In this series, I’m breaking down the top-10 returning college wide receivers from 2017 by dominator rating (DR). If you’re unfamiliar with dominator rating, it’s a receiver’s combined market share of receiving yardage and touchdowns. While it’s only one element in receiver evaluation – and requires age and experience adjustments to tell the full story – it provides an excellent snapshot of a player’s role within his offense.
Consider this an early look at potential rookies in the 2019 class to get a jump-start on the draft season. I’ll take a look back at their prospect profiles and rankings from high school, their production at the college level, and prospects for the NFL. The 2017 countdown included Michael Gallup, Courtland Sutton, Anthony Miller, and Richie James.
Justin Hobbs – Tulsa
Hobbs is another big receiver on the countdown at 6 feet 4 inches, 207 pounds. A two-star prospect from Overland Park, Kansas, Hobbs was a two-year starter at Shawnee Mission West High School. A two-way player, Hobbs was used at tight end and wide receiver on offense while playing outside linebacker on defense. He was also used in the running game and only had 21 receptions as a senior. That production happened largely in the final five games of the year. Hobbs was moved to wide receiver after the death of his friend and teammate Andre Maloney, in whose honor Hobbs wears 29. Despite the limited production, Hobbs earned All-Sunflower League honors and All-Metro honorable mention as a senior. Tulsa offered a scholarship and after an official visit, he committed to the Golden Hurricane in January of 2014.
Given how Hobbs was used in high school — more as an athlete than at one true position — it’s no surprise he was redshirted in 2014. The following season, Hobbs saw his first collegiate action and played in all 13 games. He finished the year with the fourth-most receptions (32) but finished behind only Keyarris Garrett and Joshua Atkinson in receiving yards (551) for a 13 percent market share. He scored twice on his limited opportunities for an 11 percent dominator rating, but did give a glimpse of his potential with a seven-reception, 150-yard performance against SMU.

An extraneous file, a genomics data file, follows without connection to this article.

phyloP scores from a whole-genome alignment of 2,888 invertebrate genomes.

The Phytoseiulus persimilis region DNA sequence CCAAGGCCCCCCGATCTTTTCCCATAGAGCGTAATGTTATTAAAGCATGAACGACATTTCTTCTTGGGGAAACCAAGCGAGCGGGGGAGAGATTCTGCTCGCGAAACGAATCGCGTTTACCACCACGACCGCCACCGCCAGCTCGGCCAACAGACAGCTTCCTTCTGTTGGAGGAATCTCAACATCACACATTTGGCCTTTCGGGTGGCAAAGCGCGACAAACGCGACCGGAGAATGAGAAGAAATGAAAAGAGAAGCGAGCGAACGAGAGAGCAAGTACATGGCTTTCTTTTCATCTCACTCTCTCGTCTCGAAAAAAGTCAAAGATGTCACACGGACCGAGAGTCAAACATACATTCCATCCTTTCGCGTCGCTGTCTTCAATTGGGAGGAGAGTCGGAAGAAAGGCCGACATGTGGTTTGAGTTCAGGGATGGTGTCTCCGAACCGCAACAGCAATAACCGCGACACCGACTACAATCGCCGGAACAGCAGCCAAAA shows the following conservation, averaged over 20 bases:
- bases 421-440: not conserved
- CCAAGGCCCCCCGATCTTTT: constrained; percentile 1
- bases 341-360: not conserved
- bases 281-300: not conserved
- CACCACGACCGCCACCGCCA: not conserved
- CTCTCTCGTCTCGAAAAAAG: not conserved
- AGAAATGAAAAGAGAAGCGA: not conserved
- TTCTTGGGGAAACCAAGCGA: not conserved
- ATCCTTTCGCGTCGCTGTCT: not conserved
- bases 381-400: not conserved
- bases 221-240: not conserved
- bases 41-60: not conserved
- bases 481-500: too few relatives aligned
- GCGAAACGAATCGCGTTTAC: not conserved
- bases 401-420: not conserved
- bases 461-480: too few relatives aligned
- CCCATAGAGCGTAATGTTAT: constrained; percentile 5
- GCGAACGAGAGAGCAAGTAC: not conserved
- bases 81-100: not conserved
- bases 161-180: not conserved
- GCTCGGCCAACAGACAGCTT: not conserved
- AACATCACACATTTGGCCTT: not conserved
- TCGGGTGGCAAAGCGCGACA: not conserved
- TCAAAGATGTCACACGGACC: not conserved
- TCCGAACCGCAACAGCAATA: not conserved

2016 was more of the same for Hobbs as the third option in the receiving game, but he was more involved. He had three 100-yard games on his way to 50 receptions, which was third on the team. He doubled his touchdown total to four (33 percent market share) and increased his yardage to 685 (20 percent market share) for a dominator rating of 0.27 at age 20.
|Year||Class||Games||Rec||Rec Yds||Rec TD||Team Passing||Team TDs||MS Yards||MS TDs||Dominator|
As a redshirt junior in 2017, Hobbs ascended to the top option at receiver, leading the Golden Hurricane in every receiving category. He also easily outpaced his teammates in the market share department, accounting for 40 percent of the receiving yards and 50 percent of the touchdowns. He was named to the Biletnikoff Award Watch List at the mid-point of the season and made the American Athletic Conference Second-Team. It’s interesting that as the overall passing volume decreased, Hobbs’ production increased. Some of that is related to becoming the primary option at receiver, like in 2017. With a dominator rating of 0.45, Hobbs officially broke out at age 21.
2018 was a different story for Hobbs, as sophomore Keylon Stokes led the team with 41 receptions and 575 yards. Hobbs was second in both categories, with 39 receptions for 480 yards (23 percent market share) and three touchdowns (23 percent market share). As a senior, his dominator rating of 0.23 is lower than all but his freshman year. That kind of regression from an older prospect is disappointing, especially one with Hobbs’ size.
Tulsa will not be playing in a bowl game so Hobbs’ college career is over. If he receives an invite to one of the All-Star games, such as the Senior Bowl, then he should remain on your radar as we head into the draft season. If he fails to garner a combine invite, the odds are stacked against him.